The Practice of Peace


Peggy Holman


John Engle, Jessie Hsian, Thomas Herrmann, Gail West, Mikk Sarv, Lisa Heft, Michael Molenaar, Michael Pannwitz, Jr., Julie Stuart, Tova Averbuch, Ulrika Eklund, Shu-fang, Brian Bainbridge, Toke Paludan, Koos der Heer, Jessica

Summary of the meeting:

The Practice of Peace: Embracing Chaos, Confusion and Conflict. Nov. 9-12, Whidbey Institute, 1 hour north of Seattle, Washington, USA

Join Harrison Owen, originator of Open Space Technology, and colleagues working in Israel, the Palestinian territories, Kashmir, Colombia, U.S. urban communities and Haiti who are opening space for peace.

Peggy: The purpose of the conference is actionable knowledge of peace. The hope is that new networks, ideas and projects are created, building on the wealth of experience of different processes and many parts of the world.

The target group includes people active in peace building, business people, young peacemakers, young media and people from hot spots around the world. We have received inquiries from Rwanda, Nepal, Sierra Leone and Nigeria. This has inspired a fund raising effort to bring people from these areas and to bring young people.

Tova: I see myself doing three page presentations (10 minutes) about using OS in peacemaking. She suggests others do this as well. Representatives of military and terrorists should be invited.

Lisa: Conflict is a good thing, violence is bad. Several peacemaking organisations are internally hierarchical and violent, without peace. There is a big need for a shift towards flexibility and internal peace. The FIGHTING FOR PEACE has to be turned into BEING PEACE.

Gail: Peace disappears when someone assumes for others how they have to be. This is the case in many Asian countries.

Julie: I will work with you to get people there from Northern Ireland.

Brian: Recent research showed that 90% of globalisation is actually Americanisation. The whole of Asia depends much upon US arms. The World Bank and other global organisations (IMF, WTO) should be invited and included. Real job creation (not plastic jobs!) and education have to be the goals, not the corruption and human rights of the American headquarters’ agenda.

Mikk: Open to native knowledge, invite First Nations people; talk to Chris Corrigan. To practice peace means to act with a thousand year perspective.

Tova: Participants should be asked to bring five tools for common suitcase, what make us human.

Mikk: In Estonian tradition these are: the Language of Peace, the Mind of Peace, the Heart of Peace, the Breath (Soul) of Peace and the Spirit of Peace. The peacemaker speaks the words of peace, is mindful of these words, acts with his whole heart and responsibility, sustains this action like breathing, recreates and spreads the Spirit of Peace.

Follow up:

For any who are interested, conference details are at

The ball can get rolling from the Seattle meeting, to move towards the shifts Mikk described above.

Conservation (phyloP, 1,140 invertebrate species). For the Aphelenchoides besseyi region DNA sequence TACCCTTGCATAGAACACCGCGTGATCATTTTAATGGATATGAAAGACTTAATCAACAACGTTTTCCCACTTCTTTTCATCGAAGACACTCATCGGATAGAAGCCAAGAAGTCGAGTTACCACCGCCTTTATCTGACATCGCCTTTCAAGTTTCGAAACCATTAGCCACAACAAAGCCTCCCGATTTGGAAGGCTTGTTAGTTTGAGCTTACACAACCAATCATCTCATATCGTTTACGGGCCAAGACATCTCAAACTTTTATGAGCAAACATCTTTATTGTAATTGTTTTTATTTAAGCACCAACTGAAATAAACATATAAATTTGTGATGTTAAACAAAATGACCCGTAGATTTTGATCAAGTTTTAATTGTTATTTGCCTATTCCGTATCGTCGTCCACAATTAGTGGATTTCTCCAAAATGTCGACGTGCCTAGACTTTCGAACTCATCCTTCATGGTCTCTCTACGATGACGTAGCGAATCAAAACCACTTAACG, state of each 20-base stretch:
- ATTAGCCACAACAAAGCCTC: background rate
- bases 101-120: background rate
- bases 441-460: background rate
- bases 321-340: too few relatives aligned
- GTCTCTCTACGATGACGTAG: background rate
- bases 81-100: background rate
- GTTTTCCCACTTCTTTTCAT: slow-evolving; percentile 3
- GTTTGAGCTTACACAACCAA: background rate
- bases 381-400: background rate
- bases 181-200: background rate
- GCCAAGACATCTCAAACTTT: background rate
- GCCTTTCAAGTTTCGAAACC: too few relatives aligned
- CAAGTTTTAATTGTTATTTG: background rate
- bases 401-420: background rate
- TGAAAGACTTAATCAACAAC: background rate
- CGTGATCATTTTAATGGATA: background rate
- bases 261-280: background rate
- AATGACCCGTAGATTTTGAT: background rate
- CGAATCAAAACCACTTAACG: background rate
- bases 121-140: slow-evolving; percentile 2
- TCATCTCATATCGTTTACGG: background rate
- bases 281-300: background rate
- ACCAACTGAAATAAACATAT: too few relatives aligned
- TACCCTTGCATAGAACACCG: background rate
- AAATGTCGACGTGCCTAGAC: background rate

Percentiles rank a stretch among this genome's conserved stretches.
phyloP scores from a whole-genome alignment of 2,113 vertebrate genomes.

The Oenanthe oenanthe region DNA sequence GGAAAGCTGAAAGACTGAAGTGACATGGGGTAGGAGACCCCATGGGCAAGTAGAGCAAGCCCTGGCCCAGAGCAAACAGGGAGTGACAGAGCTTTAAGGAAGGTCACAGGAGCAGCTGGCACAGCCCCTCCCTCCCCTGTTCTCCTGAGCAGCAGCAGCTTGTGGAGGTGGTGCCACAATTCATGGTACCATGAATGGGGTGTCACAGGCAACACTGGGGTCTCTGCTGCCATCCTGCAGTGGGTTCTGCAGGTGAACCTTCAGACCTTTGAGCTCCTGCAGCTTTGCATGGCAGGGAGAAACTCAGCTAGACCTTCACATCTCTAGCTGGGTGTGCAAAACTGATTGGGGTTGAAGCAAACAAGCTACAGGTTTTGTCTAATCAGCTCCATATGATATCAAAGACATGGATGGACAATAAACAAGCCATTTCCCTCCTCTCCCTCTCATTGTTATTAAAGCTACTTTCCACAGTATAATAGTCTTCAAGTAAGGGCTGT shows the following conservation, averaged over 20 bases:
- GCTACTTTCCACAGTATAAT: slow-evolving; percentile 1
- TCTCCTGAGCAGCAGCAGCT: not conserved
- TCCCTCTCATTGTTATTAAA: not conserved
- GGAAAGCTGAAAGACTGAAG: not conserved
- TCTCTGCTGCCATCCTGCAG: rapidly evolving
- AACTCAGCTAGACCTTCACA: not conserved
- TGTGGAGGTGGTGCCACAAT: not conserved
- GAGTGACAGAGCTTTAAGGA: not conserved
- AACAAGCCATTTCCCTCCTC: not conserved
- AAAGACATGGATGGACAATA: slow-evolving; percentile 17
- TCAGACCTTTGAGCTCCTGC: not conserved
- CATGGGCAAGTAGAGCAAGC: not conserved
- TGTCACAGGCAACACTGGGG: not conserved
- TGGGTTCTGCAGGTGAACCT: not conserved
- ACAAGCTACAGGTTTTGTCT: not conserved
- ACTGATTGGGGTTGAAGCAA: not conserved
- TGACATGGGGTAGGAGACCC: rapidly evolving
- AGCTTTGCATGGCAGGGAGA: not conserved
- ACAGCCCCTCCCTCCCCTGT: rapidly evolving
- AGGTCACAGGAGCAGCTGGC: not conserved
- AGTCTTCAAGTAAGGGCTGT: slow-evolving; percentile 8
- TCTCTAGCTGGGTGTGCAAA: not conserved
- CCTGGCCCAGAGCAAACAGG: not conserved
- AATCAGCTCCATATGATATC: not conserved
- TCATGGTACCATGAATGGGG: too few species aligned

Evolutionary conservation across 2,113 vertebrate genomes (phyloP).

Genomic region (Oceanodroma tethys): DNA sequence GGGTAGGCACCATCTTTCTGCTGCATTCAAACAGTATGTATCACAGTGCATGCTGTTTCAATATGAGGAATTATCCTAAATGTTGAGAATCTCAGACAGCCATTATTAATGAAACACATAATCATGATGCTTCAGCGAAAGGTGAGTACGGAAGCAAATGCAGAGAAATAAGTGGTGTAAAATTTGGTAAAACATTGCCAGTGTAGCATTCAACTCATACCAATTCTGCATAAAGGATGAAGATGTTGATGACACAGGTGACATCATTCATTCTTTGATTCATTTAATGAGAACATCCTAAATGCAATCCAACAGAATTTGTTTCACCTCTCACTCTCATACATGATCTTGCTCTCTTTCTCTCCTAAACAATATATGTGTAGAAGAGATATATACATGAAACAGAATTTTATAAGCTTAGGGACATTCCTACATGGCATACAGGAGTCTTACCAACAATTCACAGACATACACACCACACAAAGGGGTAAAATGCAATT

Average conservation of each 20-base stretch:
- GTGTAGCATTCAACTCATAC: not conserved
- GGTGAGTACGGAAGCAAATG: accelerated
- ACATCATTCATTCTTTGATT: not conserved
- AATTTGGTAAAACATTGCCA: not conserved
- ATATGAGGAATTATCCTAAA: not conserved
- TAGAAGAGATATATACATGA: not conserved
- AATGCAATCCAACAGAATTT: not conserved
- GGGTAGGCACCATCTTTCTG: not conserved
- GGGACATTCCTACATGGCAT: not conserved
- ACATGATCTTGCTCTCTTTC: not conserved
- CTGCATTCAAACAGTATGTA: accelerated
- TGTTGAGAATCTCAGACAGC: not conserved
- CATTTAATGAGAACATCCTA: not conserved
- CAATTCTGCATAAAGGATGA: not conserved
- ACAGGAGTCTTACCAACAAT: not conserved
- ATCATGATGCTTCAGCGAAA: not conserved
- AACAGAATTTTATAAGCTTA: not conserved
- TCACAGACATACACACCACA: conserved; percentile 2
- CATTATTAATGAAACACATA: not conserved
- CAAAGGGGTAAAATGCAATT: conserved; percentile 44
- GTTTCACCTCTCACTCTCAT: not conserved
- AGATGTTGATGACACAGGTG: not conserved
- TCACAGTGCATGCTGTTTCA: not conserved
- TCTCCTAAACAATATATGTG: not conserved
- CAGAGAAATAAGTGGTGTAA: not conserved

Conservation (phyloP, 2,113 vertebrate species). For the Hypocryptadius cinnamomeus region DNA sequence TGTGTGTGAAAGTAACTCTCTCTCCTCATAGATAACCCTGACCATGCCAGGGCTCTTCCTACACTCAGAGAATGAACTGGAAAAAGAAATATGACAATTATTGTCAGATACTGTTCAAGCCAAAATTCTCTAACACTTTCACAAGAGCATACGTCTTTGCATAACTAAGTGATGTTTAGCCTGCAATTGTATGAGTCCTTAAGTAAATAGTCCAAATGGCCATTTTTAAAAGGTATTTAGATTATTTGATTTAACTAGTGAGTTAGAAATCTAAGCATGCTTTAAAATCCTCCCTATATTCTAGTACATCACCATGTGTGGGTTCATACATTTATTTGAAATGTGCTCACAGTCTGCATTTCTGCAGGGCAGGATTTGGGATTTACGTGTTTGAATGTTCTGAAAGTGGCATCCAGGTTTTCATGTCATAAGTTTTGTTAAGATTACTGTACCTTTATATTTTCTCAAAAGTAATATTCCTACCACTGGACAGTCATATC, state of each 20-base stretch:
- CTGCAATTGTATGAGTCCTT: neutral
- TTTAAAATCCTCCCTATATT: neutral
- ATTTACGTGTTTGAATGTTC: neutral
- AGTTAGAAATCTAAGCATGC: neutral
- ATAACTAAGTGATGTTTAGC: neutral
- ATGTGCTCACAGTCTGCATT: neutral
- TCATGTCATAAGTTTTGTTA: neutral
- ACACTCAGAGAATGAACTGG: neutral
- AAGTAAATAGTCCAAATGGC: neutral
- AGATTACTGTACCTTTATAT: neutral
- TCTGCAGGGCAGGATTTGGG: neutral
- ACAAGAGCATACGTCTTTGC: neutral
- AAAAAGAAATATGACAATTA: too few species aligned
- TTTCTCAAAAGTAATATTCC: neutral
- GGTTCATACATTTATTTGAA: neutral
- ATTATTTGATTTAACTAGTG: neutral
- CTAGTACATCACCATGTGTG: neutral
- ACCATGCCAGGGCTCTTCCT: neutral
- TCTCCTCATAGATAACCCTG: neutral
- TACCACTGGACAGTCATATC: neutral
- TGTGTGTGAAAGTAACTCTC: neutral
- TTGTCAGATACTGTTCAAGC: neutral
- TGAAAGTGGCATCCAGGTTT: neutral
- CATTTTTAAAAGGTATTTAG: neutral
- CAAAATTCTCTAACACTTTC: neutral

Online Comments:

Harrison will be joining Audrey and I in Toronto at the end of September (29, 30, 1). Even though the "Practic of Peace" is not the stated theme (for a couple of reasons) it will be a central part of the conversation about Transformation, Leadership and Change. It appears that a group of staff who are transforming their low income housing organization while deaing with lots of recent gunplay will be part of the conversation with others. --Larry

Janet - May I share a quote on the source of Peace in the world that's brought me deep clarity. My own work with individuals and Organizations focuses on 'peace within' as a precondition for peace and consequently productivity - in the Organization, in Society and in the World.

The choice between love and fear is made every moment in our hearts and minds. That is where the peace process begins. Without peace within, peace in the world is an empty wish. Like love, peace is extended. It cannot be brought from the world to the heart. It must be brought from each heart to another, and thus to all mankind. --PaulFerrini?

Mikk - Thank you, Janet. Love opens us up and fear closes down. Every moment we either open up or close down ourselves, and cosequently others aruound us. Fear is for me a power outside, which is checking me, am I ready to accept it's energy. Acceptance depends upon my capacity for love, which can transcend the power of fear to love. In our language the word for fear is (h)irm, for love is arm - they are almost the same. MikkSarv

I'll be there Mikk. See you all on Whidbey. -- ChrisCorrigan


As an attendeed from the Seattle area, I'm happy to bring folks up to the Island who have flown in to seattle. Let me know. I have a mini van. Looking forward to this. Who???


I'd like to contact the Nepal inquirers if i could, when I'm there in October. If they are different from the folks I know there, I'd connect them all. I did a short one-day sort of training/practice workshop there last year. --MichaelHerman -

I'm sitting at my desk on Whidbey Island, where the November Practice of Peace will take place and feeling a tingle go up my spine as I read Mikk's comments about the Estonian tradition. Thanks for the inspiration as I work on getting the word out this afternoon! --GabrielShirley